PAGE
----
Gold prices rose on Wednesday, having marked recently the longest decline in two years, after U. S. dollar was strengthened and China's weak economic growth forecast reduced the demand for the precious metal.
However, for the time being it is not worth talking about a “bearish” trend, as analysts say.
April gold futures were higher in early trading session on Wednesday, having achieved the border of $1.291.75 per troy ounce. However, during the day gold lost partially its morning result at 11.58 GMT but recovered soon at 13.11, having touched t a $1.288.16 per troy ounce line after a U.S. non-farm private employment report (ADP), which showed the less results, as one had expected.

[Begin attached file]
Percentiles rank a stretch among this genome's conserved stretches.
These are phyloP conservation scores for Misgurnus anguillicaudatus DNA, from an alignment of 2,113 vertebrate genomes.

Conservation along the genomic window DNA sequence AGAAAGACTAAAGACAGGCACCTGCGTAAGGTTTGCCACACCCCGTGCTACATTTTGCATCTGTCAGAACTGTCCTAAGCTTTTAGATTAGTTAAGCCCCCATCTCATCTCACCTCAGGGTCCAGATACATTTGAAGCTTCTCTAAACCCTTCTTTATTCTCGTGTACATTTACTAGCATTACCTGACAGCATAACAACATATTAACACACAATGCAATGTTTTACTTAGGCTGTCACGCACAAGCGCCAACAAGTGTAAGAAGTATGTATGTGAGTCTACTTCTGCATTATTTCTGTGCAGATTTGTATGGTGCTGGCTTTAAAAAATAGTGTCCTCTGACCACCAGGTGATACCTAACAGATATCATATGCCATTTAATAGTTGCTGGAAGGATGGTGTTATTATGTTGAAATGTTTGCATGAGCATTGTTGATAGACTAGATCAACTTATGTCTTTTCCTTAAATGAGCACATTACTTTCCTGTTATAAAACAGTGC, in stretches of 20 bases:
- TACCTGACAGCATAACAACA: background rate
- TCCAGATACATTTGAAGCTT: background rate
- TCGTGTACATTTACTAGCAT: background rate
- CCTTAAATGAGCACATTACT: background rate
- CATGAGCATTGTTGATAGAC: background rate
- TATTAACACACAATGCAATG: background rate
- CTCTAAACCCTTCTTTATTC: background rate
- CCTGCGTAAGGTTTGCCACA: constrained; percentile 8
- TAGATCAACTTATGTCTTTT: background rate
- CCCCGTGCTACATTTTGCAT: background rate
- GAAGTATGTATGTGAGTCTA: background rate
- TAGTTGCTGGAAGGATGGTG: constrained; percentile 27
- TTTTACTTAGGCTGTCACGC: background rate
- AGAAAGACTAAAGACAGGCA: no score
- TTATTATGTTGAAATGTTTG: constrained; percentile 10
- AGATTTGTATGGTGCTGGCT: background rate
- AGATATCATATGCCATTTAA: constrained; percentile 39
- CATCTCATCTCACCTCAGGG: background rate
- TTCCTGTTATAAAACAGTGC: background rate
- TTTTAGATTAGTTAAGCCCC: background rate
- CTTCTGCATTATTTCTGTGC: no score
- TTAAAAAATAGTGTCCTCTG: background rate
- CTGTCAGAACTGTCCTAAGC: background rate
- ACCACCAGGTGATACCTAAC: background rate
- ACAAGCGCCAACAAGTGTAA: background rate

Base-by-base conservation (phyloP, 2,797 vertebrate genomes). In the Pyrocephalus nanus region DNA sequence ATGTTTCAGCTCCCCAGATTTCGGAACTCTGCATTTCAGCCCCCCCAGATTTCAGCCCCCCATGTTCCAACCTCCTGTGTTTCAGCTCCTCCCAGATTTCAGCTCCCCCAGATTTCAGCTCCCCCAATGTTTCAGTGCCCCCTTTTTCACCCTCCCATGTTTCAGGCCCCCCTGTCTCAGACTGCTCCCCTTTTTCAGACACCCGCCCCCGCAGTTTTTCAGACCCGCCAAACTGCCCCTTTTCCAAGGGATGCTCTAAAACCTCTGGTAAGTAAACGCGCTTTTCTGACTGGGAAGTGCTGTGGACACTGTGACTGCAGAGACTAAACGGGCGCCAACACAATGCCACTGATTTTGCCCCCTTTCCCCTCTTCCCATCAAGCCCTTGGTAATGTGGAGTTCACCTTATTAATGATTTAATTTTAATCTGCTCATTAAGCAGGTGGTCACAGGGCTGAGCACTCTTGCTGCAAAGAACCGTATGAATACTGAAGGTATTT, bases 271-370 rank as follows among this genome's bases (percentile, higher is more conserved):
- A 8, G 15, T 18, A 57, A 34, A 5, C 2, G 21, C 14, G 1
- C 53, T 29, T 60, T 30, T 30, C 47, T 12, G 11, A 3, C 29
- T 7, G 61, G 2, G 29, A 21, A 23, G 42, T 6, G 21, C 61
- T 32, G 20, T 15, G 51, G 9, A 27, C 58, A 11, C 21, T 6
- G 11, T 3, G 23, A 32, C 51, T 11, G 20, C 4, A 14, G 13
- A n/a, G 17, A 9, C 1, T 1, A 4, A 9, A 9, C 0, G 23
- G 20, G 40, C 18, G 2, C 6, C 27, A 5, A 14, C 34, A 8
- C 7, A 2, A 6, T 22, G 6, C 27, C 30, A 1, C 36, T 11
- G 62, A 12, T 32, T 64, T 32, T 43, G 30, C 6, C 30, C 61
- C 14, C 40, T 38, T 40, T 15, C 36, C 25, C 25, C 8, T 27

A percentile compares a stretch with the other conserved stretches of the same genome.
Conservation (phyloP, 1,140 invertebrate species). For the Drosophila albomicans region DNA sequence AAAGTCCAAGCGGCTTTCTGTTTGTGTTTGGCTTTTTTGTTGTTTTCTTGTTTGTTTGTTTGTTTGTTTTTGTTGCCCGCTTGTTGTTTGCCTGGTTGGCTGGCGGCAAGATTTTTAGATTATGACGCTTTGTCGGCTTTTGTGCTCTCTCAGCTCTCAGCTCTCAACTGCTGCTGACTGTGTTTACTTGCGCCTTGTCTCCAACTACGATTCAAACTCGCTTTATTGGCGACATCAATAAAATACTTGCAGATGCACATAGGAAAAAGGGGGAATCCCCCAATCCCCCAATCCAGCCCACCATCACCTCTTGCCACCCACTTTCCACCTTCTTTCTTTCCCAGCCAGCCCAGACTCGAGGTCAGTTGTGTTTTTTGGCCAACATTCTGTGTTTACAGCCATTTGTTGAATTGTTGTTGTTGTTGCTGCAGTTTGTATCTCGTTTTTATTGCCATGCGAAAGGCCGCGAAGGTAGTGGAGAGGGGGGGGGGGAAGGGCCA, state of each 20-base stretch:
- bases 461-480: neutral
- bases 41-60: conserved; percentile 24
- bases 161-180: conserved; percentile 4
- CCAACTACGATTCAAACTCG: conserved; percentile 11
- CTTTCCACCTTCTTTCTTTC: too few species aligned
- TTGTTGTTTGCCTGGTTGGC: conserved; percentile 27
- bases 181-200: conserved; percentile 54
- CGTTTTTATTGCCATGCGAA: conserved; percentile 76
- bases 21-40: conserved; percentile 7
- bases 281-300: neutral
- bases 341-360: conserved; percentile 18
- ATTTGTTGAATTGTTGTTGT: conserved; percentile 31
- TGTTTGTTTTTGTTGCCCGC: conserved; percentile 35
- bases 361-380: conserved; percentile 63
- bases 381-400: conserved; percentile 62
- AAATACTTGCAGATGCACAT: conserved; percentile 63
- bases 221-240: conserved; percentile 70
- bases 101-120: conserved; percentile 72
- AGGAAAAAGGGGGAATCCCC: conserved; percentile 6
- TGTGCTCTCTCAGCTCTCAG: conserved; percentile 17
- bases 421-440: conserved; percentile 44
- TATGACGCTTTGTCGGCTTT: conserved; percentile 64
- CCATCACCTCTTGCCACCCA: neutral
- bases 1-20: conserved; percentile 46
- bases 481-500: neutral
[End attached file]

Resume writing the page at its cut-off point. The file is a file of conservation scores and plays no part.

The gold reached on Tuesday its lowest level since January 24 this year. The precious metal was traded lower for seven sessions in a row, having marked the longest period of decline since March 10, 2017. Taking into consideration the last week period gold lost about 2.5 percent.
Silver futures were at $15.143 per troy ounce, having jumped by 0.21 percent at 13.23 GMT, while copper futures were at $2.933 per troy ounce, having lost around 0.1 percent.